Tags are a very powerful feature of ThreatConnect®. Tagging adds metadata, or keywords, to intelligence data and provides a way to quickly identify or follow associated activities of a particular interest across ThreatConnect. Each Organization will have different concerns and, therefore, different uses for Tags, and each should come up with its own tagging policy. By writing and following a tagging policy, it will be possible for an Organization to achieve greater efficiency and cohesion. Once an Organization has a tagging policy in place, it can begin applying Tags. (See Applying Tags.) Following are some best practices that will provide a solid base for this policy.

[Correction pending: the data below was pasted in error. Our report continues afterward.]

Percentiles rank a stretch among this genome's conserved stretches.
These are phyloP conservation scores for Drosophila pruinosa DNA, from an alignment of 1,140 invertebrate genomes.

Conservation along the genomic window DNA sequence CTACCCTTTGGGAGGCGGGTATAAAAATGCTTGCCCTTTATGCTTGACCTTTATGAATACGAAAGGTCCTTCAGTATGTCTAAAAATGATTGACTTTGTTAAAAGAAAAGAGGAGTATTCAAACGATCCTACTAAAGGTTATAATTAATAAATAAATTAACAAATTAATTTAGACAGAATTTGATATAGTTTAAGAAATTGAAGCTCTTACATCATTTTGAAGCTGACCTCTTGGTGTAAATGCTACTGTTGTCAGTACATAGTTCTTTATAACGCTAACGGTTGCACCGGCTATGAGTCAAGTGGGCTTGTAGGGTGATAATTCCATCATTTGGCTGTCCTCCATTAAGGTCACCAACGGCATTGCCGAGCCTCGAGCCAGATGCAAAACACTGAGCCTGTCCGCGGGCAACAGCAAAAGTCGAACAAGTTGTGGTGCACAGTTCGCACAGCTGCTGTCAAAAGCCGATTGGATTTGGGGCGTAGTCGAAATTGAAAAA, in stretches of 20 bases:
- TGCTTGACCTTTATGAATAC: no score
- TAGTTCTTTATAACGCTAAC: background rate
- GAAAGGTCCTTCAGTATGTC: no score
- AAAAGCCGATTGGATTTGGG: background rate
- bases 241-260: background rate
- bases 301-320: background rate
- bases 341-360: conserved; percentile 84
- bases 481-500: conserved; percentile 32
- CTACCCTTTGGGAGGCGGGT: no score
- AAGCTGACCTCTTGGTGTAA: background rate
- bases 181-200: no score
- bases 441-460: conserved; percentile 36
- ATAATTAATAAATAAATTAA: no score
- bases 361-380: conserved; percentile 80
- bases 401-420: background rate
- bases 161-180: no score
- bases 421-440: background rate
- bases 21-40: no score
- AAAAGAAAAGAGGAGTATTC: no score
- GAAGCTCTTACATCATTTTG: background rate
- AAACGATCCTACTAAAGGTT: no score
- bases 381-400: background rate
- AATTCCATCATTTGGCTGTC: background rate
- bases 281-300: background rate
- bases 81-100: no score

- Create well-thought-out Tags and ones that meet an agreed-upon Organization standard.
- Assign descriptive Attributes to all Tags, unless the Tags are self-explanatory. Create Attributes that are clear and concise, with no grammatical or spelling errors.
- Review all Tags to ensure uniqueness.
- The Organization's tagging policy should define when the use of acronyms is allowed (e.g., APT vs. Advanced Persistent Threat).
- Be careful of words that have common acronyms.
- Capitalize all Tags that are acronyms (e.g., "APT" instead of "apt").
- Create all Tags with the proper case (e.g., "Trojan RAT" instead of "trojan rat").
- Transfer the correct Tags into their respective communities if they have been shared.
- If analysis or context changes, update Tags to reflect the changes. Maintenance of Tags is key to keeping data accurate and relevant.